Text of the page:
“Yes. Someone commented on my article about wanting help launching their own course. And then someone responded that this company, “Course Launch,” was a great company, and they should contact them instead of me!”
I connected the dots—Heather was experiencing what I call a “someone stole my idea!” moment.
After discussing the positive results that she had (new followers, an active conversation within a private social media group, and an actual lead!), I gave her a few exercises to do, including creating a customer avatar. I also asked her to come up with 20 headlines of articles she could write, as well as to reach out to the owner of Course Launch and introduce herself. As you can imagine, these last two exercises were not Heather’s favorites, but she agreed to do them. I stressed that it would all make sense soon and set a new date for a meeting.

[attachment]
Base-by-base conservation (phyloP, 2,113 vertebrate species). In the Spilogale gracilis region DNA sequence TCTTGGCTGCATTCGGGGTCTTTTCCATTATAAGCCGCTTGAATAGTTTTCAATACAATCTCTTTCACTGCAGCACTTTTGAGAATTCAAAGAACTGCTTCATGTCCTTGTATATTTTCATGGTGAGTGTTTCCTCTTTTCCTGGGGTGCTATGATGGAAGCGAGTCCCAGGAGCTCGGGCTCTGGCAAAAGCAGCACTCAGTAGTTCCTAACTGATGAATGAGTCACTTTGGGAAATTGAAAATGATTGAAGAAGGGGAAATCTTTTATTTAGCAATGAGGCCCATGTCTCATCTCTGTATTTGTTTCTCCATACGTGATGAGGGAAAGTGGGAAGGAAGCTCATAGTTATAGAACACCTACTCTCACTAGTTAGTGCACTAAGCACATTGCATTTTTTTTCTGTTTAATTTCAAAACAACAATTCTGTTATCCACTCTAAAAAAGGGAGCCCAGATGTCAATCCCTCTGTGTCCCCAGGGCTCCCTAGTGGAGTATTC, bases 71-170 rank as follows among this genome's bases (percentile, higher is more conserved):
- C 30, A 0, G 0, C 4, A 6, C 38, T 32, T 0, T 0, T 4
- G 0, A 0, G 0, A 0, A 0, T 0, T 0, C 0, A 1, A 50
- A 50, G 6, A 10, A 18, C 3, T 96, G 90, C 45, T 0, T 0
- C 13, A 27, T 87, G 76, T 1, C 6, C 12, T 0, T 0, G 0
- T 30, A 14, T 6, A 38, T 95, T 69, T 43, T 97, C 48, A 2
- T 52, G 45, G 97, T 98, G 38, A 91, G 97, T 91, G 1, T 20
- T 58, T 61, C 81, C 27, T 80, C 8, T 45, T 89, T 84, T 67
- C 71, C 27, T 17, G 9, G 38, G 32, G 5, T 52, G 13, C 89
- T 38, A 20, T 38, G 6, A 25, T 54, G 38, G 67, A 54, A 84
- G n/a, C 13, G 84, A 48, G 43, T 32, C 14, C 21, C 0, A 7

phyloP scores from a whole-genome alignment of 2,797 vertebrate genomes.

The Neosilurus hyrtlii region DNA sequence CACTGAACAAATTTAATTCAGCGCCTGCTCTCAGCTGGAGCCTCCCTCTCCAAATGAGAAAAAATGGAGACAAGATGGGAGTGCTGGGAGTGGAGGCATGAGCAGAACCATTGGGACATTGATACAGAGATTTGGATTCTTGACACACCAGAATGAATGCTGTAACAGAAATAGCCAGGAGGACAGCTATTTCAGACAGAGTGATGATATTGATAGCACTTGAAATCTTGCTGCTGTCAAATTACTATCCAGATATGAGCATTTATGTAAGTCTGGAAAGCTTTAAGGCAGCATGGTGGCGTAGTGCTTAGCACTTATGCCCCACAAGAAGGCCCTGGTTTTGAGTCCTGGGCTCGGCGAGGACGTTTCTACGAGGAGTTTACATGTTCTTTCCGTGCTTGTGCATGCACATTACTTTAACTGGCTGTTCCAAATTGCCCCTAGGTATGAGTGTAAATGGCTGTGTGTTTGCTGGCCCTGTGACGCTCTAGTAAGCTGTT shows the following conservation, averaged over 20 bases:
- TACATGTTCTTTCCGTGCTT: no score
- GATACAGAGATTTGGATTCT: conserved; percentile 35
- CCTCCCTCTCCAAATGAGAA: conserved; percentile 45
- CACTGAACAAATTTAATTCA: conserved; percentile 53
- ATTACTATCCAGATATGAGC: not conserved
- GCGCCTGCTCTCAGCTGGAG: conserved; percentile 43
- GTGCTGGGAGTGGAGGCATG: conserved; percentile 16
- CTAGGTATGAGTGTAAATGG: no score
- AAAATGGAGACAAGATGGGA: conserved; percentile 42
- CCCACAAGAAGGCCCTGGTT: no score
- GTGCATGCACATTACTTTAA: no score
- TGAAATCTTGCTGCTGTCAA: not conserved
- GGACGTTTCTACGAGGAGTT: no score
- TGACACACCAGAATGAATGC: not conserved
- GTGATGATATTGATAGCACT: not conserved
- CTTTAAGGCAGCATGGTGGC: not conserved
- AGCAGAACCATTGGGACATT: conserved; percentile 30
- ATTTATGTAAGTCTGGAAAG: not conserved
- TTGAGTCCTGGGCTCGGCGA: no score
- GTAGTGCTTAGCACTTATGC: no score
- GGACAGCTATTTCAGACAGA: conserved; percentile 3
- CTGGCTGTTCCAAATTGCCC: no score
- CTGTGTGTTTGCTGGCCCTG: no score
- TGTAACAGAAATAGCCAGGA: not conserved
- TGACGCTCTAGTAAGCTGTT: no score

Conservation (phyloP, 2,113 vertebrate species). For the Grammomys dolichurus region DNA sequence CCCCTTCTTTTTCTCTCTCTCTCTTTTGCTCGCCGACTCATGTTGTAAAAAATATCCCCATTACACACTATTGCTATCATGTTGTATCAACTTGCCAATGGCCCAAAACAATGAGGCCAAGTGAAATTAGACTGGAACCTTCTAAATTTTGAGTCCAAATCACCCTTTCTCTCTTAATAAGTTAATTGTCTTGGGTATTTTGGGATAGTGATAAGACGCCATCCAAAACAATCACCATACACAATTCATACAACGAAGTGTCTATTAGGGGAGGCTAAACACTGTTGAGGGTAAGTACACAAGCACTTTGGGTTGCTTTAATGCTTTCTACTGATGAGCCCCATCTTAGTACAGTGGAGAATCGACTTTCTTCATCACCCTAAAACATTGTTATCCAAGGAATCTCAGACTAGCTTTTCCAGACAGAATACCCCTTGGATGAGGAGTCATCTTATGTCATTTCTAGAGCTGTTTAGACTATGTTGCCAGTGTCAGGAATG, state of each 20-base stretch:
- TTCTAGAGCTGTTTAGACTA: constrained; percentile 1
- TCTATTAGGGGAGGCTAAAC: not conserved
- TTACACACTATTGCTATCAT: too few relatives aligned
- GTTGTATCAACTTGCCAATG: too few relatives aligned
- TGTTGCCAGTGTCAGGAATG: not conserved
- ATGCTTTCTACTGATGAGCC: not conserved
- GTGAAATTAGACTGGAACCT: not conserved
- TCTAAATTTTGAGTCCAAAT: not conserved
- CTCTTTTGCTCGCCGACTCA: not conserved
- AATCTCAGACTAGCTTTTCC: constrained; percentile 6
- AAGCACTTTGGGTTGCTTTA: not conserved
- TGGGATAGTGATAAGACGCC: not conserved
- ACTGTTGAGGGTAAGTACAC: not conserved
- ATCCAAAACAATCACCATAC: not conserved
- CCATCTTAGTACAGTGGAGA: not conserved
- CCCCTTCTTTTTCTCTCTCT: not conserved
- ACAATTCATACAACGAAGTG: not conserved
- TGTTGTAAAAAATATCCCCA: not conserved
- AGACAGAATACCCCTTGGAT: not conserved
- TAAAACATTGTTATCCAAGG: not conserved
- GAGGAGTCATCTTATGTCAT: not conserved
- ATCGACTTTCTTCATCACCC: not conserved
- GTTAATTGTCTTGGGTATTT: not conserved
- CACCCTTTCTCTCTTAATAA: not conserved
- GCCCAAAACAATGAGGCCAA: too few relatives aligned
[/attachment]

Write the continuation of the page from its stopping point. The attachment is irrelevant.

Doing the exercises and creating her customer avatar gave Heather the clarity she needed to write, not 20, but 21 headlines for new articles! And in our next meeting, I found out that her call with the owner of Course Launch went very well, and they’re talking about collaborating on future projects.
We also discussed what to do with those 21 headlines. I asked her to come up with a list of ten new publishers in her niche to pitch those fresh headlines to. I reminded Heather of her previous success with someone else’s platform. “Remember how you tapped into the audience Amy had already built? Amy’s blog is an awareness channel. For instance, pretend you’re a rock band that’s just starting out, trying to get gigs at venues all around town. You need to start ‘gigging’ to build awareness in your market.”